Delmont: There were tons of letters that expressed white guilt. I think this is the peak of the form of the white-guilt letter. I can almost picture this young man writing, just having the ideas come to him as he’s writing the letter. The reference to “We need to help pay this debt” almost gestures toward reparations in a way you don’t always see with these expressions of white guilt.
One of the things that made Roots powerful in the 1970s was that African-American history was very new to a lot of people. Of course there had been generations of African-American historians doing this work, and you start to see more of it in the academy in the 1960s and 1970s. But it hasn’t yet trickled down to junior high or high school textbooks, in 1977, and it hasn’t yet gotten into the popular consciousness. So if you’re just an average American in the 1970s, you’re unlikely to know a great deal about African-American history.
I think this letter is indicative of that. It was a TV program that struck him, that he needed to be concerned about what his ancestors did ... It’s in some ways shocking that it would take a TV series to force that consciousness, but it speaks to the way a TV series could be a very powerful form of popular history.
There’s a follow-up response letter to Paul Boston’s, in the Denver Post, another white letter writer, who goes through and lists a series of great white inventions, things that white people have given to America. So Roots was the occasion for an expression of white guilt but also for white people saying basically “White pride!”
I watched Roots and would like to put things in proper perspective for those who are ashamed of being white after viewing this show. The superlative accomplishments, made in every known field by the present generation of the white race, are beyond my ability to describe. If you are alive you are experiencing a considerable quantity of them each and every day … And some people have the audacity to be ashamed of being white. It’s almost sacrilegious.
—Norbert Faulstich, Denver Post, March 3, 1977
Delmont: The other thing that strikes me is that there’s a big difference between the book and the TV series. For the TV series they added in more white characters, because they were concerned that white viewers won’t watch if they don’t have famous white actors in the series. They have Ed Asner show up, he’s in there after 10 minutes as the slave [ship] captain, as well as a number of other very popular white TV actors of the time ... I think it prompts more of a sense of white guilt than the book did. For the book, the white characters are almost irrelevant. You’re 250 pages into the book before there’s a white character with a proper name. Before that they’re all just called toubab. But for the TV series they had to make the white characters more compelling.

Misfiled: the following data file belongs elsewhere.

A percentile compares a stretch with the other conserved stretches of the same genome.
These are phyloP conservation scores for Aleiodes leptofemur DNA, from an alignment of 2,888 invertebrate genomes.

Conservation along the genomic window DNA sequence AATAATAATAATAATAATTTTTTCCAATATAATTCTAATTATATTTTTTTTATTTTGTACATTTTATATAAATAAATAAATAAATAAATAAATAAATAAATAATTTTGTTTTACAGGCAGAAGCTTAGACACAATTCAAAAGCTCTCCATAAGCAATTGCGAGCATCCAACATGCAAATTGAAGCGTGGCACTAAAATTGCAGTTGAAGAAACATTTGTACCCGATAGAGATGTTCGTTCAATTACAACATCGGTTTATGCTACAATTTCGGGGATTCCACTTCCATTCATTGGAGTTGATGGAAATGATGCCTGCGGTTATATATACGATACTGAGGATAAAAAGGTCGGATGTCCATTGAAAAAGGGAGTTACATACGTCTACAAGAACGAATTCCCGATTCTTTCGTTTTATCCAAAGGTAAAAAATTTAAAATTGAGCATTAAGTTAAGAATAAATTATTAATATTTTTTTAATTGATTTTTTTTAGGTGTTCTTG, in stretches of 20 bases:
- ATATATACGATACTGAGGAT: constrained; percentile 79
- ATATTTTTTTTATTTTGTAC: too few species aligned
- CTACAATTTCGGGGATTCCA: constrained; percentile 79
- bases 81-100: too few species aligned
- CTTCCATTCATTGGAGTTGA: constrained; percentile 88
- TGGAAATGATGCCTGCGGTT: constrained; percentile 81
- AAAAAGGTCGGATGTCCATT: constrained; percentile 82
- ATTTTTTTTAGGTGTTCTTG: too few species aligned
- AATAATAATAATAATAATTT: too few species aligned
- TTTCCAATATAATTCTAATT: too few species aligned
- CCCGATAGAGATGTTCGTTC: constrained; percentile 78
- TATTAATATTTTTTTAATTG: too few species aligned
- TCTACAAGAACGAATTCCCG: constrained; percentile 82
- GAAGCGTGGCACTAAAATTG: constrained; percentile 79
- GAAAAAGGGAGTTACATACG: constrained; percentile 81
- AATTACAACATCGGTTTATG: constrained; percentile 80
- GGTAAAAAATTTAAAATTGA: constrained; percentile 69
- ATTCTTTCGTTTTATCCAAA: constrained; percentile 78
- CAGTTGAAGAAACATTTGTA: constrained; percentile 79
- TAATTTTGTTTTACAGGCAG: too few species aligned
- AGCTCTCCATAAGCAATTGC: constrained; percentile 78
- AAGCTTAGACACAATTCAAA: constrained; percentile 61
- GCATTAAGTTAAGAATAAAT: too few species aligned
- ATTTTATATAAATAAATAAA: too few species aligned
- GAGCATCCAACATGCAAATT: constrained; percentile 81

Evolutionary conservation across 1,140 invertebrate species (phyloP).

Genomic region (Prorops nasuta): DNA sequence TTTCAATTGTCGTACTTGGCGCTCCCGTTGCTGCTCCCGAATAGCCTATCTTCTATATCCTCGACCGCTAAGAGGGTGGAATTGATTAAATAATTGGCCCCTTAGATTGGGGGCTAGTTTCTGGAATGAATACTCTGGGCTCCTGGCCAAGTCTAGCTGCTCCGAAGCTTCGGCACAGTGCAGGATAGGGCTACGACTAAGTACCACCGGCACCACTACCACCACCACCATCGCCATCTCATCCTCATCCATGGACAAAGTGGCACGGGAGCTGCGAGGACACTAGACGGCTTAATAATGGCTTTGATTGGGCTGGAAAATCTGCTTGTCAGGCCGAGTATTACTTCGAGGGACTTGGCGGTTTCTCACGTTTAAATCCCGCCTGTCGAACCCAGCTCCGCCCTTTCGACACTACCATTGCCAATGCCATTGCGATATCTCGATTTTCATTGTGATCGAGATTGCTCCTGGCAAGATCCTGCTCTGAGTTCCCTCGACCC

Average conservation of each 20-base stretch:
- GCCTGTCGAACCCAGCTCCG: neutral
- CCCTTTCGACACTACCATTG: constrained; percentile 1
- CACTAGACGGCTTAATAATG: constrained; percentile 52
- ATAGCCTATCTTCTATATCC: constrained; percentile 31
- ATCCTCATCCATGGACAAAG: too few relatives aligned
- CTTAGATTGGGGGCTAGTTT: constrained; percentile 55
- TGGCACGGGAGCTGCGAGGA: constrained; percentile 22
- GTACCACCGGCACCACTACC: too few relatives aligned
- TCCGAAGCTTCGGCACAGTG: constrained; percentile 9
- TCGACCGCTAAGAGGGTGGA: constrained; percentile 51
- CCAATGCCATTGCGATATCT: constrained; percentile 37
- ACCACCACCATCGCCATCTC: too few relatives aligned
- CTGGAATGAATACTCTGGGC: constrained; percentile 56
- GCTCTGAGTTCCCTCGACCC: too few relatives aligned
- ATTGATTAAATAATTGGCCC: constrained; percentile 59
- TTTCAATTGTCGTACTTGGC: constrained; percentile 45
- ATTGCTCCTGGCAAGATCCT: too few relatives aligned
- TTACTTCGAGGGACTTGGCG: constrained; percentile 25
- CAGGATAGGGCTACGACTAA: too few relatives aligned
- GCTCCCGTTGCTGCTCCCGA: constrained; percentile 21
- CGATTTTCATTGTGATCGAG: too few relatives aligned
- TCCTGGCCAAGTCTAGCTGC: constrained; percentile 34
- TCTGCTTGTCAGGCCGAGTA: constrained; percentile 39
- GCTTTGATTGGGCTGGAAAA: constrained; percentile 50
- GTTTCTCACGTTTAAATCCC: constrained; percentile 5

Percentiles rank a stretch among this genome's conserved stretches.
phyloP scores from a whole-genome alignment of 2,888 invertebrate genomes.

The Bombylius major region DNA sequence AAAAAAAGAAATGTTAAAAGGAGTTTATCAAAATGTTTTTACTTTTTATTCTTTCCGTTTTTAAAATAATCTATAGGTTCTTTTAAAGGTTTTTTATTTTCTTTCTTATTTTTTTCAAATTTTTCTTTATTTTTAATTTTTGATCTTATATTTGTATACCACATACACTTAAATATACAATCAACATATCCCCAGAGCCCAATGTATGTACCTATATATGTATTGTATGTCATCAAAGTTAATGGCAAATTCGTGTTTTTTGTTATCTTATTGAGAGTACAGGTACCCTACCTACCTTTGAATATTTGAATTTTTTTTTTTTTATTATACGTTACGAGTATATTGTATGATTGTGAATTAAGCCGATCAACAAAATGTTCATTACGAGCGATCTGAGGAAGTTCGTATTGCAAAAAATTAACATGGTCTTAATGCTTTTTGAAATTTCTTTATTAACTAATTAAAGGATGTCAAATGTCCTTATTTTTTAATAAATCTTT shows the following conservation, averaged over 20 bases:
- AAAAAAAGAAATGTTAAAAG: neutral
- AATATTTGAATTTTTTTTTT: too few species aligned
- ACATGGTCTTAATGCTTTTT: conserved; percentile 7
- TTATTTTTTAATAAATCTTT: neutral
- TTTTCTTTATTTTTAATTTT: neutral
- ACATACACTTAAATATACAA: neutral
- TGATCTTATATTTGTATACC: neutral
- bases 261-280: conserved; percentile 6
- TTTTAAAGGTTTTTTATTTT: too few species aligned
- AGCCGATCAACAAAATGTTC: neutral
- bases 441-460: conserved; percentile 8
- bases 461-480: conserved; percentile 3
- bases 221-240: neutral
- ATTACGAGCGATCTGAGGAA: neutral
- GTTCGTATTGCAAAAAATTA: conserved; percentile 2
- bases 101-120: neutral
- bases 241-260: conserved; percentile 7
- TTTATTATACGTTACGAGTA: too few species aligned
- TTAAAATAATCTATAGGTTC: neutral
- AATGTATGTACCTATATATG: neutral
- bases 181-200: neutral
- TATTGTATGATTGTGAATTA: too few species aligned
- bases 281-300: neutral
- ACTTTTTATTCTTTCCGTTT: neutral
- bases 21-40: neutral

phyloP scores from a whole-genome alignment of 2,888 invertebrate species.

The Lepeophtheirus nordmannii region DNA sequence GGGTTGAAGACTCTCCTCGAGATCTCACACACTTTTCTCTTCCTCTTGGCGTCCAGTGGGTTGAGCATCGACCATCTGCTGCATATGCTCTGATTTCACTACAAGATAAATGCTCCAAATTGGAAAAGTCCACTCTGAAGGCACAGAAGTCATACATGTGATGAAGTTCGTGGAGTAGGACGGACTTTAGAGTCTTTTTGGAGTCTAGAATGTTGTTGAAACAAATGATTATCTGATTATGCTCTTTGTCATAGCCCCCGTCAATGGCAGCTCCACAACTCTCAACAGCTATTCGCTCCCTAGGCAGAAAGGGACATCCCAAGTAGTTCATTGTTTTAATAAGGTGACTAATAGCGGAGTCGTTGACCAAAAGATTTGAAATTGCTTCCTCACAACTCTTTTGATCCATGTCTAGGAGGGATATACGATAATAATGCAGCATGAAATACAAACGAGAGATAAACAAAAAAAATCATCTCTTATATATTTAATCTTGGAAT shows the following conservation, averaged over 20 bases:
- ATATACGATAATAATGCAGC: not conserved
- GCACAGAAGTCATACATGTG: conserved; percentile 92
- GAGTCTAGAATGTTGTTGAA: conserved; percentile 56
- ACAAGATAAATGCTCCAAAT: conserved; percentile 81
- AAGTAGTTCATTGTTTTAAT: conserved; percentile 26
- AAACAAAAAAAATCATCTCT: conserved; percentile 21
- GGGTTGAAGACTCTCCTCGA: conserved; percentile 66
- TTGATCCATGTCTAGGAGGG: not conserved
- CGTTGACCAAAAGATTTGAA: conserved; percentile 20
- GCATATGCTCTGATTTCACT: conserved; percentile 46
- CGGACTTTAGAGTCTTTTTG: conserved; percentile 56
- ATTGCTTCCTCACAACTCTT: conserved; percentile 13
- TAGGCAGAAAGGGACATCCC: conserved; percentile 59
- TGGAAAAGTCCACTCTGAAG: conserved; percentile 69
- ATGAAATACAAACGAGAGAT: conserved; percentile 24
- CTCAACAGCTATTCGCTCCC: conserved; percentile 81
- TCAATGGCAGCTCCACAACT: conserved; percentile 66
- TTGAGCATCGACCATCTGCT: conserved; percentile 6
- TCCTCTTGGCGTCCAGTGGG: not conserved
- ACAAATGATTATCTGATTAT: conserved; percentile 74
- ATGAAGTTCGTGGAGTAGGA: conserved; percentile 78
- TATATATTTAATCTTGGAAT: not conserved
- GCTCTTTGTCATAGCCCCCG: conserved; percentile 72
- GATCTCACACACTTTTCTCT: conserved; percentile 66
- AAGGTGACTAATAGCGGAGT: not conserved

If there had been no Drum and Mandingo, there would have been no Roots. As always, in search of the dollar, television had an uncanny ability to cash in on the latest fad, and these days that appears to be slavery.
—Cliff Pugh, Baltimore Evening Sun, Feb. 17, 1977
Delmont: Mandingo  and Drum  are blaxploitation, almost sexploitation movies. They’re playing up these interracial master-slave romances. They’re set in the era of slavery, but they’re definitely interested in titillating viewers with this history, with the power dynamics of slavery and lust across racial lines ... There are interesting things going on in both films, showing the kind of sexual violence and the kind of sexual relations that go on during slavery. I don’t know if these are the best places to try to understand this, but they’re interesting.